Samuel Nunn, head of Dell's board of directors, said: "There is no better person in the world to run Dell at this time than the man who created the direct model and who has built this company over the last 23 years."
Dell, founded in 1984, has struggled in the three years since Rollins took over, losing its dominant position in computer sales to Hewlett-Packard, the California-based information technology company, and coming under scrutiny from regulators.
The company's accounting practices are under investigation by US prosecutors after suggestions that the company misstated items in financial reports.
In December, James Schneider, Dell's chief financial officer, suddenly "retired".
Along with announcing the transfer of power, the company lowered its revenue and earnings estimates for its fourth fiscal quarter.
Dell said in a press release that the firm "has tremendous opportunities ahead of it" and said he was optimistic about the company's prospects going forward.
Nunn said: "The board believes that Michael's vision and leadership are critical to building Dell's leadership in the technology industry for the long term."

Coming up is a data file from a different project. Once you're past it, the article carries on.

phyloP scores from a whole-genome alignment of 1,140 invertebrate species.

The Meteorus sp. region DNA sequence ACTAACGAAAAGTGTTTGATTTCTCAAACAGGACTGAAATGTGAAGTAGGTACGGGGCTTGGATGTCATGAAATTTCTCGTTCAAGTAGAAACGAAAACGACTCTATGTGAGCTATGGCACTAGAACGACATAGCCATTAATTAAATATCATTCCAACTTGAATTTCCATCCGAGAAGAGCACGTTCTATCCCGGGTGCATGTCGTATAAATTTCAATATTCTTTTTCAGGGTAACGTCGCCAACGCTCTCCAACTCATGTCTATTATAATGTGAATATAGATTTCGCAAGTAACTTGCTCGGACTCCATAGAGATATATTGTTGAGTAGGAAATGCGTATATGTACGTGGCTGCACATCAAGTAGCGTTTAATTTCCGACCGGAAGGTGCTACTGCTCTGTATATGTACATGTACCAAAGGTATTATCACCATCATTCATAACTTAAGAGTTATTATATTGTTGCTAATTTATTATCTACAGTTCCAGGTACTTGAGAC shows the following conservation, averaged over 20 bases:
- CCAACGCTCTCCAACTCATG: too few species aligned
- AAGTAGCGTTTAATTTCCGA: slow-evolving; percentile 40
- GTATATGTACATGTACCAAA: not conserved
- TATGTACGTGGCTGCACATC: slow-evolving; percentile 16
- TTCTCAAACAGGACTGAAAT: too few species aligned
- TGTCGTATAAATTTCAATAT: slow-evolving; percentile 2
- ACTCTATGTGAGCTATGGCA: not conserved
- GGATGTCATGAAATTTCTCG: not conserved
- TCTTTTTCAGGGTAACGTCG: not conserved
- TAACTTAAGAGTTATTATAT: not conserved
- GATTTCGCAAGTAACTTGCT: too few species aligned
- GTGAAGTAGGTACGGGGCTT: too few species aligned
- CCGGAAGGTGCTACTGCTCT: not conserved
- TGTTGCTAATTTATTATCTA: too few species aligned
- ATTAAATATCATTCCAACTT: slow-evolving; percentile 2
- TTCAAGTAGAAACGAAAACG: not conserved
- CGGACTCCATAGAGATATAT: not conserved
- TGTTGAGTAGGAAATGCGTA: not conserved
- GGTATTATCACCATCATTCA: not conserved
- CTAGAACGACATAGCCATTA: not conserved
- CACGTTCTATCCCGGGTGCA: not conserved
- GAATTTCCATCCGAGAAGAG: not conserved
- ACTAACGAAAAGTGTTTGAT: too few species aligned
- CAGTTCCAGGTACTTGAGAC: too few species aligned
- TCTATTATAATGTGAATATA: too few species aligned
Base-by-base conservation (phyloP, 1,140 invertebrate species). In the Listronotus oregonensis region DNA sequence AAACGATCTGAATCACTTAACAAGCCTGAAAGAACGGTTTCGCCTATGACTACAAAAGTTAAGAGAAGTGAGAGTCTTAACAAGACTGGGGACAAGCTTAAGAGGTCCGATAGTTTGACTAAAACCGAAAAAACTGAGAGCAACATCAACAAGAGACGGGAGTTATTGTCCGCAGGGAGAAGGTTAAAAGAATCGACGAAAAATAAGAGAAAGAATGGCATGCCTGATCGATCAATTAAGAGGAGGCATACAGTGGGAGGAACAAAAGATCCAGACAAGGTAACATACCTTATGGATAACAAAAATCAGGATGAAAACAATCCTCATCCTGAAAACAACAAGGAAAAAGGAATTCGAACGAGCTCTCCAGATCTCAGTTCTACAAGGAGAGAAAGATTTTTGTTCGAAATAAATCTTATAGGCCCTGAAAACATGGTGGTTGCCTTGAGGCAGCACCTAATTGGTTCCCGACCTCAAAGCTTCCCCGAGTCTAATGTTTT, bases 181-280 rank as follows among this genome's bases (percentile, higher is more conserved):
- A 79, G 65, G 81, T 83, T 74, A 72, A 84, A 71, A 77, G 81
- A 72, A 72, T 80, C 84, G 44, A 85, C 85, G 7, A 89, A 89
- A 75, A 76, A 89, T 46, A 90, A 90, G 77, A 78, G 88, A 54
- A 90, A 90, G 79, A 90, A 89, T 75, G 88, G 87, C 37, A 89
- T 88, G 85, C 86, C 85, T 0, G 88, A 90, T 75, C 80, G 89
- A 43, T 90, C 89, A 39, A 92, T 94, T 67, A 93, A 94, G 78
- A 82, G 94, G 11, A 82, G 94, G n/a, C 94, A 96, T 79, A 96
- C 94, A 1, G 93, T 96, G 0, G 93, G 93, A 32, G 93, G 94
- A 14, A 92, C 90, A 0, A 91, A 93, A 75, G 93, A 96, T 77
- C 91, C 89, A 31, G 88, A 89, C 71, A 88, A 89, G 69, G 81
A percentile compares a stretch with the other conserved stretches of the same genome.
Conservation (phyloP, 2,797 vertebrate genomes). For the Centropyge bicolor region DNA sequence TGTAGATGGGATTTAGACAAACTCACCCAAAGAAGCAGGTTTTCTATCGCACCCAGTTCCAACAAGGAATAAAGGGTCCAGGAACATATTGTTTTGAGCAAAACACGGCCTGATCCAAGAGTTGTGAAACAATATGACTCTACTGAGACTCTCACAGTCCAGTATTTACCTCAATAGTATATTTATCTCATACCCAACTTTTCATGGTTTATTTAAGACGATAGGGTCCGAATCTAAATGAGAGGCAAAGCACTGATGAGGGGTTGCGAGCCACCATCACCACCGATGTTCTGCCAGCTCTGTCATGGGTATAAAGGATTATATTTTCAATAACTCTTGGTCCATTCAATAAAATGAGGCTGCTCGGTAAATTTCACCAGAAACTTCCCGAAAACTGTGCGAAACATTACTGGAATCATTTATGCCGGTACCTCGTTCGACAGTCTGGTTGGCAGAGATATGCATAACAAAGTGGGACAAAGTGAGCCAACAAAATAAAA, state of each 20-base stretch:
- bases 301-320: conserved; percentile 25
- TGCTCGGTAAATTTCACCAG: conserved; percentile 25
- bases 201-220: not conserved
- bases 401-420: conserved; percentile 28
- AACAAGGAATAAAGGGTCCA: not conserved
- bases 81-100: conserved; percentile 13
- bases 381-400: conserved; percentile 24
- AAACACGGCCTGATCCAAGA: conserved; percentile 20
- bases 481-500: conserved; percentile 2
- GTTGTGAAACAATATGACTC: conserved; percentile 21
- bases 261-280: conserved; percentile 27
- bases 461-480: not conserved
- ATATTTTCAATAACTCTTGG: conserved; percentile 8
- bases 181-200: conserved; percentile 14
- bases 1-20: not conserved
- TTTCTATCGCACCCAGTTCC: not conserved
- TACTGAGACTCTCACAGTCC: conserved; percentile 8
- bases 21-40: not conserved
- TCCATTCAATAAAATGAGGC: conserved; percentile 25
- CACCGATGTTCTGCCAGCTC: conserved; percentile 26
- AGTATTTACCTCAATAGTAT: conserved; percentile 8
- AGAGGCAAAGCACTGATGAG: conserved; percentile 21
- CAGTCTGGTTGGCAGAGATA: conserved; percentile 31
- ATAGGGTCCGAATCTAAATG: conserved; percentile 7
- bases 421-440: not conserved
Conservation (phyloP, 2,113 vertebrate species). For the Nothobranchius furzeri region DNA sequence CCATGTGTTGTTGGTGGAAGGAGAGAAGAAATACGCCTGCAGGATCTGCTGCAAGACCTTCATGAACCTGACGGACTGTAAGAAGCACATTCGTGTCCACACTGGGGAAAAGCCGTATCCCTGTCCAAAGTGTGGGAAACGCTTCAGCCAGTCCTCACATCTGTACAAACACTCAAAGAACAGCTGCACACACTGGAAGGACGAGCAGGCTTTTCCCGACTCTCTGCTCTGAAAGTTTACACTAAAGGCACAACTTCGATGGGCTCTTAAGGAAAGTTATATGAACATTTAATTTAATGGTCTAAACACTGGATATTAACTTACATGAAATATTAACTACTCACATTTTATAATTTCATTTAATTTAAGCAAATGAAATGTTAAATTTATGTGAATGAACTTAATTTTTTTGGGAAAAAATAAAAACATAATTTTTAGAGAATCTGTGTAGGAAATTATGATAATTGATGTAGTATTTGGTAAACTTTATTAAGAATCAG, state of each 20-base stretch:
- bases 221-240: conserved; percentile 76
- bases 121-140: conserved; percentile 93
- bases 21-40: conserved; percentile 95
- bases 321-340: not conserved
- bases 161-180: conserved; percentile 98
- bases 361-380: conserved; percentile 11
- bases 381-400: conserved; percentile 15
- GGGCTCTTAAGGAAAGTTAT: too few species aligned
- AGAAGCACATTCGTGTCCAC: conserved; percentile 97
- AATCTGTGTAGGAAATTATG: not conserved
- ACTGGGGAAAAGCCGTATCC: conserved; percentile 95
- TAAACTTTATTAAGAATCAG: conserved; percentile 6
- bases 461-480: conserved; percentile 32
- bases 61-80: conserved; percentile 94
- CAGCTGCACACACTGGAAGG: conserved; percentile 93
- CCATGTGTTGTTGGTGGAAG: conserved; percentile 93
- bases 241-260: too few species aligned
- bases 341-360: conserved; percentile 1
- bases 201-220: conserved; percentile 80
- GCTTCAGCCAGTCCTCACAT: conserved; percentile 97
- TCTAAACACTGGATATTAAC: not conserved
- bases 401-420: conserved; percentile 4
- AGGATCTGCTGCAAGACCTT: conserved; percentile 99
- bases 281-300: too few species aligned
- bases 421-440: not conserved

Dell created the company with $1,000 and served as CEO from its inception until he handed the reins to Rollins in 2004.
The company shipped the firm's computers directly to users, eliminating stores and "middle men" and cutting costs.
While attending a Texas university, Dell established a computer company that he ran from his room. He later dropped out of college, borrowed money from family and turned his his computer company into one of the most profitable in the world with billions of dollars in annual revenues.
Industry publications have since proclaimed Dell "Man of the Year" and "Entrepreneur of the Year" and at one point his company was declared the most admired in the world by Fortune magazine.